Conquer the the vast empty void and lead your celestial fleet into victory.
Devouring Stars is a real-time strategy game developed by Nerial which combines the thrill of strategic playing with mesmerizing art. In Devouring Stars, you control entities going through Tartarus, a place as far beneath hell as heaven is high above earth, while trying to survive the attacks from hostile tribes. To fend yourselves from the attacks, you must go to the starfields and gather stars that will protect your entities and attack your enemies as well. The more stars you collect, the stronger your entities will be against your enemies, but being big isn’t the only way to win against them. Strategize and plan your attacks or fuse your entities into much stronger entities which have their own abilities that you can use to your advantage. In each level, your goal is to reach the next portal by either decimating your enemies or avoiding a confrontation.
The gameplay of Devouring Stars is pretty much straightforward: lead, harvest, and destroy. You start off with two basic kinds of entities. Your first order of business is to gather stars by leading your entities to go through starfields that are scattered across the map like space clouds. Entities have the ability to harvest stars from these starfields and turn them into their own fighters or what is known as a part of their nebula. These harvested stars would then circle around each of your entities and serve as both your entities’ defense and offense. Keep in mind that since this is an RTS game, your enemy is also simultaneously establishing its forces.
Entities, both yours and the enemies’, have their own field of attack which, when crossed by two opposing entities, will trigger the stars from both sides to clash. The entity which “outstarred” their enemy will be the victor and the losing entity will be destroyed. For example, your entity gathered 250 stars while your opponent gathered only 150 stars, you have that amount of stars to dish out against your opponent’s. The skirmish would leave a mess of stars from the fight itself and from the defeated entity which can then be reharvested by other entities. You can back off a skirmish by ordering an entity to back away from the enemy and the enemy can do so, too. Entities can also be ordered to channel their stars towards an engaged ally to boost their defense as well as their offense, as long as they are within range. Entities can attack a single target at once or one entity can attack an enemy while being supported by its allies. They can also flank an enemy, effectively cutting its defenses into half.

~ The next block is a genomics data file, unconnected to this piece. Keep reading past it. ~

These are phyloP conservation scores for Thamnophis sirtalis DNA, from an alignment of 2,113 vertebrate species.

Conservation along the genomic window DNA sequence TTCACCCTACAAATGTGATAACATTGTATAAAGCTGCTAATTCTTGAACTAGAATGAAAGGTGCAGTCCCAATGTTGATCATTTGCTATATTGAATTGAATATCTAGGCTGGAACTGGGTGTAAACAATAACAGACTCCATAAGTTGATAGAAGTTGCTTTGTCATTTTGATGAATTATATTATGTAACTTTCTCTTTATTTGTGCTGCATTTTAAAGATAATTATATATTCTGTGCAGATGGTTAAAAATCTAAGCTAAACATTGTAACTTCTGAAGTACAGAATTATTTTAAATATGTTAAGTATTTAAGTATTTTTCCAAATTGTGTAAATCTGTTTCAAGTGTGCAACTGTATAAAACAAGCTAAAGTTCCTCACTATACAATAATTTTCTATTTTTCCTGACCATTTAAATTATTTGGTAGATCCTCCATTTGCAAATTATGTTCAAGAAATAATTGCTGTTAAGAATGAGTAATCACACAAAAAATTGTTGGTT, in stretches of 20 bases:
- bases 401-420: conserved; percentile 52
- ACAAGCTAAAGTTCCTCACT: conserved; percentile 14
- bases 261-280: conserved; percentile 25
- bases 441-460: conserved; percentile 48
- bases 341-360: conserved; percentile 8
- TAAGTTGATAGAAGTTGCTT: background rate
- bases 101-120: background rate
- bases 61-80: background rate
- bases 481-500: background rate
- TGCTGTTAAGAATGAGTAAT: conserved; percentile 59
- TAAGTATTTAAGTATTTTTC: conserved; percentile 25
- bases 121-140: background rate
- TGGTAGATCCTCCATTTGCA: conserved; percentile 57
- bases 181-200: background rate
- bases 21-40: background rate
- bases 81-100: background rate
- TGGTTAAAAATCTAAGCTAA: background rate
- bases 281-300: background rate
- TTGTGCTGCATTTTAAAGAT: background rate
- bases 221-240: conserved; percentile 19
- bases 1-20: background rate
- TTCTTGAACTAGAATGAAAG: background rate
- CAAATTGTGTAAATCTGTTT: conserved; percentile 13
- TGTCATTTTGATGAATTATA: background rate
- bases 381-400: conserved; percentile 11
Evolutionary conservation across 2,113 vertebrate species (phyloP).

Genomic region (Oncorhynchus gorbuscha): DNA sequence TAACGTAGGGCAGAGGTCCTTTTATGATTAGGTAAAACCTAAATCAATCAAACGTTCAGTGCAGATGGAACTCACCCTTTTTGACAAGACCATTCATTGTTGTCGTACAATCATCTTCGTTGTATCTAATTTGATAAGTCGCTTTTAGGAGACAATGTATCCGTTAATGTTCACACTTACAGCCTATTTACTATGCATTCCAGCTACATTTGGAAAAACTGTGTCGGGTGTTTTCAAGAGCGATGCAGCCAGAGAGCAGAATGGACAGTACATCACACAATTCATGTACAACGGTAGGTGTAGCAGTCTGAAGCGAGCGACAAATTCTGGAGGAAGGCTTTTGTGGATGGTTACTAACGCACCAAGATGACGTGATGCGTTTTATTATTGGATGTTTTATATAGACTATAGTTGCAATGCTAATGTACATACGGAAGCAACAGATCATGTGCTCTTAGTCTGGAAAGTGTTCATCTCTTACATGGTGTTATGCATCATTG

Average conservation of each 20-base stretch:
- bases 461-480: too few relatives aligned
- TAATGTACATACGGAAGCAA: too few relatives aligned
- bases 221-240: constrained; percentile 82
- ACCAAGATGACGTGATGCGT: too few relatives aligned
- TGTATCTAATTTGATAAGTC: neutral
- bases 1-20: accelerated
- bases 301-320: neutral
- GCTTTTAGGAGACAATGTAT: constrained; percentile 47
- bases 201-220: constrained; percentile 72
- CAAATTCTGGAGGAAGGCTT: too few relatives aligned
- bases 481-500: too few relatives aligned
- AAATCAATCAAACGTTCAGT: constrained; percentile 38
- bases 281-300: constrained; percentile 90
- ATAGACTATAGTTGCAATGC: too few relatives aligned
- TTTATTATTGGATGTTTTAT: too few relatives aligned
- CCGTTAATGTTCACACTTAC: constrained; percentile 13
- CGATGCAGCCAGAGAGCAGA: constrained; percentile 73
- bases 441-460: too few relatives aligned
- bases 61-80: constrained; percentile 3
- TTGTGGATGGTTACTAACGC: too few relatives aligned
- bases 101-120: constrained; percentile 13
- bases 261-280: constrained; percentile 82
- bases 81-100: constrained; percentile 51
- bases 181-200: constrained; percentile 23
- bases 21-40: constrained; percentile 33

In several instances, entities must be fused to turn the tide of the battle in your favor. Fusing two specific entities will come up with a stronger entity. The entity classes are unique in terms of their speed, harvesting rate, and their own abilities. The fusion can also be undone to reacquire your entities. It is up to your strategy whether or not to win the battle by brute strength or by sheer numbers.
The versatility and freedom to execute several strategies is what makes Devouring Stars a great RTS game. You can confront the enemies early on while they are still weak enough or harvest stars as many and as quickly as you can to prevent your enemies from getting stronger. Or, on some levels, you can let the different tribes kill each other off while you stealthily head towards the exit portal. You can rely on these strategies and on many others to ensure your success in this game.
The battlefield in which the action happens in Devouring Stars is the vast, cold, and dark space which is illuminated by these clouds of stars. At the start of every level, all seems to be peaceful and calm until the first encounter happens and space turns into this lively colorful battlefield. The minimalist design of Devouring Stars is its charm and it is wonderfully simple. Players can focus on playing the game but they can sometimes find themselves just looking at the display of lights. The fluidity of the particles (the individual stars) is what makes it all pretty to look at. Along the way, players will encounter levels that are seemingly calm which focuses more on the narratives that would add up in telling the story behind the war among the tribes. Devouring Stars also has this nice calming soundtrack which is a great contrast to the games intense gameplay.
The AI present in Devouring Stars has the right mix of being aggressively offensive and defensive. Although there are cases where enemy entities stop being aggressive and just roam around the map once their tribe leader is killed off.
One thing that the players might have a hard time dealing with is the controls. In all RTS games, the controls are very essential as it may make or break a player’s game. All the controls are done only with the mouse. There are controls that are shared by crucial commands, making it feel like it is overloaded. There are also instances wherein commands such as multi-selecting entities get unresponsive which would often disrupt the execution of your strategies. New players might find the controls a bit counter-intuitive, hence it might make completing a level very tricky and frustrating.
Devouring Stars is still on Early Access and is still a bit buggy on some of its aspects such as in portal activation where you have to do several passes just to activate it. There are also typos still present in the game, although they are just minor ones. Despite those things that just need a little bit more polishing, Devouring Stars still is a remarkable strategy game. As mentioned before, the versatility and openness of the game is quite a plus factor for players who are into heavy strategic gaming that is more on action and without the intrinsic unit management. Devouring Stars is definitely a game I could recommend for other players to try.
This review is based off a copy provided by Nerial.